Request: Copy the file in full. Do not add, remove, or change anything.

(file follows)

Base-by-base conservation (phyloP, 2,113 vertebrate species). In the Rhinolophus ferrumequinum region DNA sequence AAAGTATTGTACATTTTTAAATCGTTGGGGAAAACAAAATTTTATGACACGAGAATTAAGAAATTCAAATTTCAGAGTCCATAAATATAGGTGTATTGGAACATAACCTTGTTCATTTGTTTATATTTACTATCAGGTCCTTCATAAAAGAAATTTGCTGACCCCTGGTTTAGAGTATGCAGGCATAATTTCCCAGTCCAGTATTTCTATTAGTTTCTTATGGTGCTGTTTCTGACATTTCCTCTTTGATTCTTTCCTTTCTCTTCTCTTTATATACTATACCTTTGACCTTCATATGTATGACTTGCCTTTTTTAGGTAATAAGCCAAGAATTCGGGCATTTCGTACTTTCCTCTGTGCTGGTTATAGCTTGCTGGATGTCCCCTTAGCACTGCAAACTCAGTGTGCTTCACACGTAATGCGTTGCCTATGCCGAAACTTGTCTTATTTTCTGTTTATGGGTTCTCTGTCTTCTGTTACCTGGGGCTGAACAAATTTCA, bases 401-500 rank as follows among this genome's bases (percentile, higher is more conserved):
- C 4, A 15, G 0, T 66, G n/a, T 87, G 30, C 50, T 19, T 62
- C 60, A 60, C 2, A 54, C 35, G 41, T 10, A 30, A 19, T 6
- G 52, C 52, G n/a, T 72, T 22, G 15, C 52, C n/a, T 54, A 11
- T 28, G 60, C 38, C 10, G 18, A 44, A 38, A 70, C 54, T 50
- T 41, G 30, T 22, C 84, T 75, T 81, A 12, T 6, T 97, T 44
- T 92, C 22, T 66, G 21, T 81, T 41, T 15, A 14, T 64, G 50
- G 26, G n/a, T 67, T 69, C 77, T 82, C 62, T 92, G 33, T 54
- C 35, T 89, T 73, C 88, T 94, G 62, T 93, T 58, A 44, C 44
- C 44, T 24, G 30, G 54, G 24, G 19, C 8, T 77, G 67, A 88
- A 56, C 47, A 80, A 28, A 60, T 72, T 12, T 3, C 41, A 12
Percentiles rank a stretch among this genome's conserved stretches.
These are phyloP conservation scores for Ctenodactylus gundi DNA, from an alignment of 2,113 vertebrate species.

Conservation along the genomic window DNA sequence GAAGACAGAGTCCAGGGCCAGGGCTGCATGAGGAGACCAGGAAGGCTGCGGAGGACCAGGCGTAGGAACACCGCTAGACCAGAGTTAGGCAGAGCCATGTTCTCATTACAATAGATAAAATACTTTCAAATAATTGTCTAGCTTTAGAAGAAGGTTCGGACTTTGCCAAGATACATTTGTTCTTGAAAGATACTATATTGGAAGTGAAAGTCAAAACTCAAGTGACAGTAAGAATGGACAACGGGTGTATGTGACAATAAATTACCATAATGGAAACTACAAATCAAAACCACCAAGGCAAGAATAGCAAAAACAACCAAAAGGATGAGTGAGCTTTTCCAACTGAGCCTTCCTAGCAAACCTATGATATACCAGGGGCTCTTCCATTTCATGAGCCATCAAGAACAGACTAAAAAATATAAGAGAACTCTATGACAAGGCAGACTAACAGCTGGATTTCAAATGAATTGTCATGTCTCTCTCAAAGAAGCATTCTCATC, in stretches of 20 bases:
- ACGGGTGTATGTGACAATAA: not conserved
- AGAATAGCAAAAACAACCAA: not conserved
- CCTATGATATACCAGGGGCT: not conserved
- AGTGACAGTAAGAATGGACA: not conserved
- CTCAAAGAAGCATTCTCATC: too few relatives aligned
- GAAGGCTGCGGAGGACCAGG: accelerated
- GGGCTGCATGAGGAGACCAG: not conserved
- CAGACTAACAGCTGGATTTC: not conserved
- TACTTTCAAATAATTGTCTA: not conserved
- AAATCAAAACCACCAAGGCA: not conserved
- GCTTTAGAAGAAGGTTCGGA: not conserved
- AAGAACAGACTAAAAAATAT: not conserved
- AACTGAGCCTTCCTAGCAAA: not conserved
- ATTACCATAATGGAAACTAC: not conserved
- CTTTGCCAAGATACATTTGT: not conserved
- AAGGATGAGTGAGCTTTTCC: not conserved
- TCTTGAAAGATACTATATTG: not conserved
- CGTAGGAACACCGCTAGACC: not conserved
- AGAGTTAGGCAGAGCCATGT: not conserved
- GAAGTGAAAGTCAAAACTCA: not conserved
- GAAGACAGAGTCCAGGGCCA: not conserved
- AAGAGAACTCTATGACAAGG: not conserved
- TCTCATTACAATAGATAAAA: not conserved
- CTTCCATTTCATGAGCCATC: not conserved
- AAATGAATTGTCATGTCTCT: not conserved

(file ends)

Base-by-base conservation (phyloP, 2,113 vertebrate species). In the Rhinolophus ferrumequinum region DNA sequence AAAGTATTGTACATTTTTAAATCGTTGGGGAAAACAAAATTTTATGACACGAGAATTAAGAAATTCAAATTTCAGAGTCCATAAATATAGGTGTATTGGAACATAACCTTGTTCATTTGTTTATATTTACTATCAGGTCCTTCATAAAAGAAATTTGCTGACCCCTGGTTTAGAGTATGCAGGCATAATTTCCCAGTCCAGTATTTCTATTAGTTTCTTATGGTGCTGTTTCTGACATTTCCTCTTTGATTCTTTCCTTTCTCTTCTCTTTATATACTATACCTTTGACCTTCATATGTATGACTTGCCTTTTTTAGGTAATAAGCCAAGAATTCGGGCATTTCGTACTTTCCTCTGTGCTGGTTATAGCTTGCTGGATGTCCCCTTAGCACTGCAAACTCAGTGTGCTTCACACGTAATGCGTTGCCTATGCCGAAACTTGTCTTATTTTCTGTTTATGGGTTCTCTGTCTTCTGTTACCTGGGGCTGAACAAATTTCA, bases 401-500 rank as follows among this genome's bases (percentile, higher is more conserved):
- C 4, A 15, G 0, T 66, G n/a, T 87, G 30, C 50, T 19, T 62
- C 60, A 60, C 2, A 54, C 35, G 41, T 10, A 30, A 19, T 6
- G 52, C 52, G n/a, T 72, T 22, G 15, C 52, C n/a, T 54, A 11
- T 28, G 60, C 38, C 10, G 18, A 44, A 38, A 70, C 54, T 50
- T 41, G 30, T 22, C 84, T 75, T 81, A 12, T 6, T 97, T 44
- T 92, C 22, T 66, G 21, T 81, T 41, T 15, A 14, T 64, G 50
- G 26, G n/a, T 67, T 69, C 77, T 82, C 62, T 92, G 33, T 54
- C 35, T 89, T 73, C 88, T 94, G 62, T 93, T 58, A 44, C 44
- C 44, T 24, G 30, G 54, G 24, G 19, C 8, T 77, G 67, A 88
- A 56, C 47, A 80, A 28, A 60, T 72, T 12, T 3, C 41, A 12
Percentiles rank a stretch among this genome's conserved stretches.
These are phyloP conservation scores for Ctenodactylus gundi DNA, from an alignment of 2,113 vertebrate species.

Conservation along the genomic window DNA sequence GAAGACAGAGTCCAGGGCCAGGGCTGCATGAGGAGACCAGGAAGGCTGCGGAGGACCAGGCGTAGGAACACCGCTAGACCAGAGTTAGGCAGAGCCATGTTCTCATTACAATAGATAAAATACTTTCAAATAATTGTCTAGCTTTAGAAGAAGGTTCGGACTTTGCCAAGATACATTTGTTCTTGAAAGATACTATATTGGAAGTGAAAGTCAAAACTCAAGTGACAGTAAGAATGGACAACGGGTGTATGTGACAATAAATTACCATAATGGAAACTACAAATCAAAACCACCAAGGCAAGAATAGCAAAAACAACCAAAAGGATGAGTGAGCTTTTCCAACTGAGCCTTCCTAGCAAACCTATGATATACCAGGGGCTCTTCCATTTCATGAGCCATCAAGAACAGACTAAAAAATATAAGAGAACTCTATGACAAGGCAGACTAACAGCTGGATTTCAAATGAATTGTCATGTCTCTCTCAAAGAAGCATTCTCATC, in stretches of 20 bases:
- ACGGGTGTATGTGACAATAA: not conserved
- AGAATAGCAAAAACAACCAA: not conserved
- CCTATGATATACCAGGGGCT: not conserved
- AGTGACAGTAAGAATGGACA: not conserved
- CTCAAAGAAGCATTCTCATC: too few relatives aligned
- GAAGGCTGCGGAGGACCAGG: accelerated
- GGGCTGCATGAGGAGACCAG: not conserved
- CAGACTAACAGCTGGATTTC: not conserved
- TACTTTCAAATAATTGTCTA: not conserved
- AAATCAAAACCACCAAGGCA: not conserved
- GCTTTAGAAGAAGGTTCGGA: not conserved
- AAGAACAGACTAAAAAATAT: not conserved
- AACTGAGCCTTCCTAGCAAA: not conserved
- ATTACCATAATGGAAACTAC: not conserved
- CTTTGCCAAGATACATTTGT: not conserved
- AAGGATGAGTGAGCTTTTCC: not conserved
- TCTTGAAAGATACTATATTG: not conserved
- CGTAGGAACACCGCTAGACC: not conserved
- AGAGTTAGGCAGAGCCATGT: not conserved
- GAAGTGAAAGTCAAAACTCA: not conserved
- GAAGACAGAGTCCAGGGCCA: not conserved
- AAGAGAACTCTATGACAAGG: not conserved
- TCTCATTACAATAGATAAAA: not conserved
- CTTCCATTTCATGAGCCATC: not conserved
- AAATGAATTGTCATGTCTCT: not conserved